I wrote in my last post about the Open Carry folks now promoting taking their guns to Kroger stores. The Moms Demand Action ( Everytown) group has a new ad out wondering why the store does not allow people with shirts and shoes in their store but does allow people with guns. Good question. Why not people without shirts and shoes? Are they a danger to anyone? Why then allow guns in your stores? There is no explaining this other than pandering to the corporate gun lobby and their minions who believe they must "educate" the public about how safe they are with their guns ( until they are not) and that the rest of us should just get used to seeing folks with holstered and strapped guns around everywhere we go in public places. The thing is, people who live in countries at war are used to that sight. We are not at war. This is not natural or normal. It is not necessary. It is actually ludicrous. Grown men showing off their lethal and potentially dangerous hardware to the public is simply a bad idea.

Another photo on Moms Demand Action Facebook page shows a little girl with an ice cream cone and a young man with a gun in a grocery store. Which one is not welcome at Kroger's stores? TAke a guess. We have rules and regulations on almost everything in our country. But on guns- not so much. Some on the side of gun rights would argue that they don't want or need more regulations. I would argue that we don't have the ones we need to keep us safe in our communities and practice common sense with guns.

This story is yet another very sad and tragic end to a young life full of promise. A simple stop at a recycling center with a loaded gun in the car truck ended with the accidental discharge of the gun, killing an 18 year old boy who loved hunting. He was what one could call a "good guy" with a gun.From the article:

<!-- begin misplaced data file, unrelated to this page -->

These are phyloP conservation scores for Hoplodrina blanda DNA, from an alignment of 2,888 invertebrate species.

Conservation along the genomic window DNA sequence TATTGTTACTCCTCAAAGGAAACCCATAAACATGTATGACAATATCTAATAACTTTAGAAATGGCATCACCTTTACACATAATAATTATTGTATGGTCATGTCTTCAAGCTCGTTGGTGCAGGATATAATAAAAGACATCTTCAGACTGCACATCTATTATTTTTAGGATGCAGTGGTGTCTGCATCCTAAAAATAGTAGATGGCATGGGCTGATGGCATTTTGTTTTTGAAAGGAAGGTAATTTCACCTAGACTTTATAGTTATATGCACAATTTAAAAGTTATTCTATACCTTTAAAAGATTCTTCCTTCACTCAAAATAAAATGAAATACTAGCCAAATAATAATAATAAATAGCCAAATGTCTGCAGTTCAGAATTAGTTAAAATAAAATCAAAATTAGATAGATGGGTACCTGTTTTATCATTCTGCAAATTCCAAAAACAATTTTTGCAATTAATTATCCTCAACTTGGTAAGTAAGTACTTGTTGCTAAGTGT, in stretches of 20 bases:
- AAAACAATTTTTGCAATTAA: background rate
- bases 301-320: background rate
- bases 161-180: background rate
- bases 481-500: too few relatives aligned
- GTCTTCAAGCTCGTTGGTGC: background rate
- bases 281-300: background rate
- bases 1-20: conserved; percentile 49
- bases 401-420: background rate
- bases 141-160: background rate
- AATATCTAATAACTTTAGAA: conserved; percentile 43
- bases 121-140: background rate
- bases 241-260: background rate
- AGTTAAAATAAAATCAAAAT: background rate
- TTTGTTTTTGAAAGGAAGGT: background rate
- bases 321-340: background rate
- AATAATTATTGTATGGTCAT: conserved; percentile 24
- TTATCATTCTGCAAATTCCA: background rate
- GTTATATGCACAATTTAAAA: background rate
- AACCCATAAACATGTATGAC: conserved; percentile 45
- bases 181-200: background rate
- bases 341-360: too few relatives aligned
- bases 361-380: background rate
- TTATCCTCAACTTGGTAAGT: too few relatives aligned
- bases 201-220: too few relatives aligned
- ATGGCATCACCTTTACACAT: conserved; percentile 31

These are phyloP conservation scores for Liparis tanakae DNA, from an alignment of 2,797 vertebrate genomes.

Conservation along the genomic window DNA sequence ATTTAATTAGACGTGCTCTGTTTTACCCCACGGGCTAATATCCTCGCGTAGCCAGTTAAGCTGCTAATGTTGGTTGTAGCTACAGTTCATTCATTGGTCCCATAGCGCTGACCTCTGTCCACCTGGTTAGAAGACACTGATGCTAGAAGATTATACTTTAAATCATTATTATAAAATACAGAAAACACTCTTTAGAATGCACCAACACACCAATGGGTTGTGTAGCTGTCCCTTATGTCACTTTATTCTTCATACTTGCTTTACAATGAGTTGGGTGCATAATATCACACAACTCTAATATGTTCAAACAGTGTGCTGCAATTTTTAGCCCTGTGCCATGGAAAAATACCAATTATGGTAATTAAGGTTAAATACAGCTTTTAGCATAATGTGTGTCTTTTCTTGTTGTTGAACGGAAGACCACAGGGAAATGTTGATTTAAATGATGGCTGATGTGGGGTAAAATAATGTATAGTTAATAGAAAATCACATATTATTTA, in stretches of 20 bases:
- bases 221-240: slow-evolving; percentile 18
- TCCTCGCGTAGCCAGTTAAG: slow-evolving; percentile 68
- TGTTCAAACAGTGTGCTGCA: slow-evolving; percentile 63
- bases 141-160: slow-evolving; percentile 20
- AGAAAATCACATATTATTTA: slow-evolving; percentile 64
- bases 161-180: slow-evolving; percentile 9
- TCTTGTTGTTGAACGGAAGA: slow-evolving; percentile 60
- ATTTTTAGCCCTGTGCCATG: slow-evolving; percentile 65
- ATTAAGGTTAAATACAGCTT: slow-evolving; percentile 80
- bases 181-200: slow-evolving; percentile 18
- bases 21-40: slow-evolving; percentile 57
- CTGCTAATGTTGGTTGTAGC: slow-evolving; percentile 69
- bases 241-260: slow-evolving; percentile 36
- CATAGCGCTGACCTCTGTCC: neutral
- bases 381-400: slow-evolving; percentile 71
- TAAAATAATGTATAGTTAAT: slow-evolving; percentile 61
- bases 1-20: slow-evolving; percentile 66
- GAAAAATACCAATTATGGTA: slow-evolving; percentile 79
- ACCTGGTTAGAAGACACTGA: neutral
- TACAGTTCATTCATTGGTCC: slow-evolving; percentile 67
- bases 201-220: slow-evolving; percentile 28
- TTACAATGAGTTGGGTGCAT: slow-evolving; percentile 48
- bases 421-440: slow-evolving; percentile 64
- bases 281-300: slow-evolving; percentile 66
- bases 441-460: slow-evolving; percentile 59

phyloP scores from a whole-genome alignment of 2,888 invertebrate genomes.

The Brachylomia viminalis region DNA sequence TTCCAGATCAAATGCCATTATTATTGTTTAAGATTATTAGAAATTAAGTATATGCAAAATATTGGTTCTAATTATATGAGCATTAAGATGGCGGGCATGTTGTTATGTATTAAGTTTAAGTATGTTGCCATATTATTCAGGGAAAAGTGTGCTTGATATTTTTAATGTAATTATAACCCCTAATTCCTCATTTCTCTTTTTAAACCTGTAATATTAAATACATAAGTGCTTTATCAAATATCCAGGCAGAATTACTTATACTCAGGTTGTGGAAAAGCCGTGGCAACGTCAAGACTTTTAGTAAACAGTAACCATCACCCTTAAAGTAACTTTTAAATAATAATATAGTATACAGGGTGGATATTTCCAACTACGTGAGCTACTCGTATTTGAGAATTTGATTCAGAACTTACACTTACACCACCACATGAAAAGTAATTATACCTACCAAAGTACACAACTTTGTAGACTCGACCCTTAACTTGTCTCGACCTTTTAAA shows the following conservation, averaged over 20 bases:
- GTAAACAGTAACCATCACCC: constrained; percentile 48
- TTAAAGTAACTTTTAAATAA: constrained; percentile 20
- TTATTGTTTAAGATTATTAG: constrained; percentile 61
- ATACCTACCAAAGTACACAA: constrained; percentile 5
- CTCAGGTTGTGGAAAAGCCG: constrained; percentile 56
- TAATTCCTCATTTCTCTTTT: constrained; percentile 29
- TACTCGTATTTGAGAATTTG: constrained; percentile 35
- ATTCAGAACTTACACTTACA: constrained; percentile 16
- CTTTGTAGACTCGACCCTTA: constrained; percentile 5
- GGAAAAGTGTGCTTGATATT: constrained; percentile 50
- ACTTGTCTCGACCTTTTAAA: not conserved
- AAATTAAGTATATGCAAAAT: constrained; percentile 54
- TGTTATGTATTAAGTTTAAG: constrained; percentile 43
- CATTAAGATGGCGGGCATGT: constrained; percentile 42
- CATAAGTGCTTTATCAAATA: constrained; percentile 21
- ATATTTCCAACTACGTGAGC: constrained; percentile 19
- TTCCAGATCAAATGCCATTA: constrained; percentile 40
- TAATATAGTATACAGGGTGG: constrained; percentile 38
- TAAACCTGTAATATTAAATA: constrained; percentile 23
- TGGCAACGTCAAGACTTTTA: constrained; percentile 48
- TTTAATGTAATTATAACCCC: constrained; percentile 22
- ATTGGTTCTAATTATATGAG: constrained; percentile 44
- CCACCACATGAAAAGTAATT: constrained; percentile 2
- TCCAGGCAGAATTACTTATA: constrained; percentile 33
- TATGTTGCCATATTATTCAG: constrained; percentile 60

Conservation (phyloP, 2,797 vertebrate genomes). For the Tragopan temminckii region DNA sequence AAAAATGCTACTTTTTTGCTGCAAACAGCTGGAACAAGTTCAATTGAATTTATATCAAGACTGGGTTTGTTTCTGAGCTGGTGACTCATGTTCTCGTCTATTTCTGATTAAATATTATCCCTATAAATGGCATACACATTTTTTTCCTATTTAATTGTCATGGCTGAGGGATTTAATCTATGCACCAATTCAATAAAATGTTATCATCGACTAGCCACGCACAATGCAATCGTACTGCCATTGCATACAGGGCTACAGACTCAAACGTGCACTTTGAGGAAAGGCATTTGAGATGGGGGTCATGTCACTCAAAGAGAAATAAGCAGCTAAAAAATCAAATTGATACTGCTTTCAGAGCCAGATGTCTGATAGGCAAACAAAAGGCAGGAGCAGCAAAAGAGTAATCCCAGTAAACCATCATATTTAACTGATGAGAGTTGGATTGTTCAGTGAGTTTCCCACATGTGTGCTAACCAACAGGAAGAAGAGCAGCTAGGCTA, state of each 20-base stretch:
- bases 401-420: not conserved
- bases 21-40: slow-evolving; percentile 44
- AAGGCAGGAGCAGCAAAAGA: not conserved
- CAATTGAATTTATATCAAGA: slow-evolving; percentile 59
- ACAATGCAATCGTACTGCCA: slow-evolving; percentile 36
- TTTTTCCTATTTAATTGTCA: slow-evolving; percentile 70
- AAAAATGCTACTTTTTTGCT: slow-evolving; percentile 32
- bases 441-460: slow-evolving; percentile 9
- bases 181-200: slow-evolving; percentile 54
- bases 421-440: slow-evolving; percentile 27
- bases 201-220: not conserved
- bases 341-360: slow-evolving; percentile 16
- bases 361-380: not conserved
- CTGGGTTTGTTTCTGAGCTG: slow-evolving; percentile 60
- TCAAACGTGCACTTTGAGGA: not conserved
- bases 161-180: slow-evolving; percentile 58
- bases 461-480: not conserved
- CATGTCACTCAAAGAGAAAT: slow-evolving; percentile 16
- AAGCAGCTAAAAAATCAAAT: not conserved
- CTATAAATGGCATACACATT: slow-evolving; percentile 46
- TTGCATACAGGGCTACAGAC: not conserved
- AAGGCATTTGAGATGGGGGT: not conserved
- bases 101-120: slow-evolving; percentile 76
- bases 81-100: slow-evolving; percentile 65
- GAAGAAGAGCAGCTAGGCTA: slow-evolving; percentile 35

Eisner’s family and friends created a Facebook page, Prayers for Austin Eisner, to celebrate the young man’s life. The page also offers an account of the fatal accident, stating Eisner’s hunting rifle accidently discharged and shot him in the head when he reached into his truck at the recycling center to retrieve an item. The LCSO report confirms witnesses told deputies the shooting was accidental.
The bird and deer hunting seasons are almost upon us in my neck of the woods. Every year during hunting season we read about unfortunate shooting accidents. They are mostly avoidable since carrying loaded guns around without a safety or in a safe manner can result in accidental discharges. Handling guns is an awesome responsibility and should be taken very seriously. Most gun owners are safe with their guns but accidents and shootings can happen in an instant. Guns are dangerous weapons designed to kill another human being or animal. And good folks with guns can have accidents, commit suicide with a gun or intentionally shoot someone in moments of rage, jealousy, depression, etc. When there are so many guns around, things like this will happen.

The thing is, as I said in my last post, there is too often a price to pay for irresponsibility with guns. Guns are the only product on the market specifically designed to kill someone. That being the case, much more care has to be taken than we have been exhibiting with all of the examples I continue to provide. And the latest shooting at a gun range by a 9 year old girl of a gun instructor has brought us to a point of reflection that could just change a few things. An Arizona legislator is supporting legislation to change the age of children who can use guns at gun practice ranges. Sounds like a good idea to me.